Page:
Which brings me to the second great mystery of the day, Trinity Sunday, where we think about the work of God from before creation, through the time of Jesus, to the coming of the Holy Spirit.  We went from God the Father out there, to a solitary man here on earth, to a spirit that touches all the souls throughout time.  And it is within this progression of God that we all have been created.  God made each one of us to be the unique creation that we are, and we all are a work in progress.  

 I believe we are called to celebrate the uniqueness of one another.  Look at the saints throughout time:  they include kings, hermits, men, women, children . . . We are called to help each other as we grow into who we are called to be, and we do this within the very presence of God’s Holy Spirit.  God’s spirit within us is intertwined with our own.  Ruah touches nephesh. God’s creative breath is within each one of us, and hopefully, most days, he is whistling while he works, as he writes the music within our soul.  Encouraging each of us to beat to our own different drum.  Or in the word’s of Elijah, He is the still small voice that is no longer outside the caves of our lives, but instead resides within our hearts—guiding us, convicting us, teaching us, comforting us—hopefully whistling a happy tune along with us as we do His work in the world.

Some people get all caught up in the theological arguments, was the world created in 6 days?  How can God be 3 persons in one?  How is God the Father, the Son and the Holy Spirit?  My short answer is we really don’t know.  It’s a mystery.  The mystery of God and his ways—God will never be an exact science.  Our knowledge, our reason is like a grain of sand compared to the vast ocean of mystery that is our God.  Science is in the business of prediction.  If A happens then B results.  But when we try to predict what God will do, often we get it wrong.  Look what happened to Jesus—he did not meet the predictions or rather the expectations of the religious leaders looking for the Messiah.  In fact God’s ways are much better—His mysterious ways are the stuff that leads to dreams and creativity, and prayers and hope.    Yes, God works in mysterious ways, and if you think about it, he works in the same context as our own lives.  By that I mean our lives are more mystery than a set predictable track.  And when we live into that mystery, rather than prediction, that gives us the freedom to explore who we are and what we do and what we were meant to be or what we want to be.  And most especially, it gives us the ability to switch gears, and go a different way.  In the words of Robert Frost, to choose the Road Less Travelled.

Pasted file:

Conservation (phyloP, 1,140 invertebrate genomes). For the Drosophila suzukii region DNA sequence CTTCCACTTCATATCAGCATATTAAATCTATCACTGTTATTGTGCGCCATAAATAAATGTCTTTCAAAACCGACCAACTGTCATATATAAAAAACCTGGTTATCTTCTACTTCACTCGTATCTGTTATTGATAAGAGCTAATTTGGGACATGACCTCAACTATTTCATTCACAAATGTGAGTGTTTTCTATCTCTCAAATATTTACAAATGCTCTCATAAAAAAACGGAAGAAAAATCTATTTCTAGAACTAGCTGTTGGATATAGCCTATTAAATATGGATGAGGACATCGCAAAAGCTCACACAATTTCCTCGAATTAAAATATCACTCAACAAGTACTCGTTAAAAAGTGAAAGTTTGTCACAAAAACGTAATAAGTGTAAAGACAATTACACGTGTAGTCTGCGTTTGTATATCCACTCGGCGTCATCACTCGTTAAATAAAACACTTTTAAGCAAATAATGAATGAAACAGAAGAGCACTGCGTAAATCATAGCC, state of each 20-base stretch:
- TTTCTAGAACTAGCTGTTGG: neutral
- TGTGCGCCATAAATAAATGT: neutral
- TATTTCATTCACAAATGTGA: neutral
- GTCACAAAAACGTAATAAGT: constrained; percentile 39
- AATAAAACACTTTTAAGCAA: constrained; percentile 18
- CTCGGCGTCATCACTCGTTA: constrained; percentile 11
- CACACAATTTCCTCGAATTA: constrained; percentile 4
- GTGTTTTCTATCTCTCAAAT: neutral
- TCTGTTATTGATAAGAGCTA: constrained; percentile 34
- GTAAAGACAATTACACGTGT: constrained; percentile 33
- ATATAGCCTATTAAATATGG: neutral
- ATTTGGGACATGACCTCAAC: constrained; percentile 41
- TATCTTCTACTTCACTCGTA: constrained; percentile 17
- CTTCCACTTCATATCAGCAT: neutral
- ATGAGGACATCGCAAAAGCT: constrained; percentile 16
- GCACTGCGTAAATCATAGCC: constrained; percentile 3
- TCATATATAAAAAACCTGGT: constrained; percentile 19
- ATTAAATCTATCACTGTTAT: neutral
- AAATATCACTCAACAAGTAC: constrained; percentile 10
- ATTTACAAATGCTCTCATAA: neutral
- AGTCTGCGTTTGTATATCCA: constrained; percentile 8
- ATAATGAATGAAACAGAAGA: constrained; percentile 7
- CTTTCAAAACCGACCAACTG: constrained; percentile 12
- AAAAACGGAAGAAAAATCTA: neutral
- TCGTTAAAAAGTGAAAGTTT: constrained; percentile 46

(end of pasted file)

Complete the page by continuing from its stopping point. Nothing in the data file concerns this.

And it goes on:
What I do know is that God the Father’s creative act, made each one of us a unique work.  God the Son’s redemptive act, made each one of us a holy and perfect work.  And God the Holy Spirit is the way that God touches each one of us all day every day.  God created each one of us to fill a unique specific spot in his creation, so that He can shine brightly through us.  My prayer as we walk through our faith together, is that we help one another to find our light, and encourage one another to shine brighter, as we live into our particular place in His creation.  

The Rev. Robin Hinkle is the rector of St. Mary's Episcopal Church in Jasper.